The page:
A new report modelling the removal of fossil fuel subsidies in 20 countries showed such a move would reduce national emissions by an average of 11%.
Rampant Fossil Fuel Subsidies
The call for an end to renewable energy subsidies can often be heard reverberating around the world, with governments, lobbyists, and the vaguely uninformed believing that the only reason their electricity bills are higher than they would like is because they are funding renewable energy technologies that can’t stand on their own.
Not only can renewable energy stand on its own, as we have seen for onshore wind and solar, but renewable energy subsidies aren’t the only thing taxpayers are paying for, considering the astronomical amount of fossil fuel subsidies currently doing their damnedest to prop up a dying industry.
According to a report published in September by the Carbon Tracker Initiative, not only is the fossil fuel industry the recipient of “numerous subsidies” around the world, but some of these subsidies have actually gone so far as to push into production coal reserves that would otherwise not have been supported, desired, or affordable. “The subsidy fundamentally altered the final investment decision,” explained the report’s authors. “It is in this context that this report frames fossil fuel subsidies, in particular production subsidies, as project and investment ‘enablers’.”
A subsequent report published by the OECD revealed almost 800 spending programs and tax breaks currently in use throughout the 34 OECD countries, as well as 6 additional emerging G20 nations, designed to subsidize fossil fuels. Another report, this time by the International Monetary Fund, revealed that the world is subsidizing fossil fuels to the tune of $5.3 trillion each year.
“Governments are spending almost twice as much money supporting fossil fuels as is needed to meet the climate-finance objectives set by the international community, which call for mobilising 100 billion US dollars a year by 2020. We must change the course,” explained OECD Secretary-General Angel Gurría. “This new OECD Inventory offers a roadmap to turn around harmful policies that are a relic of the past, when pollution was still seen as a tolerable side effect of economic growth.”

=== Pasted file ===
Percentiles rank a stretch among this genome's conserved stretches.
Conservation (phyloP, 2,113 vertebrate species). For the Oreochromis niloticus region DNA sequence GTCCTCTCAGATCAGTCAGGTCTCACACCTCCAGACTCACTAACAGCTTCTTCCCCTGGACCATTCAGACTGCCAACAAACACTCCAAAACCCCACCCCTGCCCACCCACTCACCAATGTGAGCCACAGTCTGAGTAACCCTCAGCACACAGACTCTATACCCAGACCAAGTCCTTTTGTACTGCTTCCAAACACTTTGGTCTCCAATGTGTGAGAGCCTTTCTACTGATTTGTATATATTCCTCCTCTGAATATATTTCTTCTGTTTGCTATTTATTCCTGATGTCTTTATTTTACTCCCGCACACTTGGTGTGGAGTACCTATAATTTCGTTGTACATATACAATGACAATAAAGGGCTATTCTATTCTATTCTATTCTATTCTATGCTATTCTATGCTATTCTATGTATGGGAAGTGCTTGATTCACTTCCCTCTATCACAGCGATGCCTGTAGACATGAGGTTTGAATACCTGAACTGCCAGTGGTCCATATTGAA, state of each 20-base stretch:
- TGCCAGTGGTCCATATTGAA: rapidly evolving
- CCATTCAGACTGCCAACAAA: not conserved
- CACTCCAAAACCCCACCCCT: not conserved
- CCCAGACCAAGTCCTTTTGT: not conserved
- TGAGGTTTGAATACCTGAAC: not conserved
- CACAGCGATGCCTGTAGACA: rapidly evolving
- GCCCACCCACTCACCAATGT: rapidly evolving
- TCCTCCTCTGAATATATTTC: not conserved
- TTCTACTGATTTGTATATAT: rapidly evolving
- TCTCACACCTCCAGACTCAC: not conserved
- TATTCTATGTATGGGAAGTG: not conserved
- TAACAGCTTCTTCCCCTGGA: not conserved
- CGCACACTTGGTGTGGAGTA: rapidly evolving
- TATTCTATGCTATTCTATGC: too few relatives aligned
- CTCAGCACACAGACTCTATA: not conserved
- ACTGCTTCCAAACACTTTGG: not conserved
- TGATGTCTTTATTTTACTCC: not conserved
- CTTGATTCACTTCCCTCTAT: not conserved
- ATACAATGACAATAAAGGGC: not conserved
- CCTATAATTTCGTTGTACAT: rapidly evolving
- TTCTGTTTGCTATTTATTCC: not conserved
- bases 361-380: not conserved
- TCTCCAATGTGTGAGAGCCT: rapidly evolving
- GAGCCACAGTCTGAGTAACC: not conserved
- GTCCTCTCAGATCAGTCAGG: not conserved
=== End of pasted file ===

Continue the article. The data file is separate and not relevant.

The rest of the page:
Cull Fossil Fuel Subsidies, Cull National Emissions
The real damage, however, is revealed in a new report published last week by the International Institute for Sustainable Development (IISD) and the Nordic Council of Ministers (NCM), which found that removing fossil fuel subsidies in 20 countries between now and 2020 would reduce national emissions by an average of 11%.
Furthermore, if 30% of the subsidy savings were redirected towards investing in renewable energy and energy efficiency, national emissions would be reduced by an average of 18% by 2020. The report, Tackling Fossil Fuel Subsidies and Climate Change: Levelling the energy playing field, also found that removing fossil fuel subsidies from these 20 countries alone would end up removing an estimated 2.8 Gt of CO2 from the atmosphere.
“The numbers point to an important opportunity for both national carbon emissions reductions, and for financing the transformation of our energy systems,” said Scott Vaughan, president-CEO of IISD.
“With average yearly financial savings to governments of around US$ 93 per tonne of carbon removed from the system, fossil fuel subsidy reform is one policy tool that governments can no longer afford to ignore,” added Anna Lindstedt, Climate Ambassador for Sweden.
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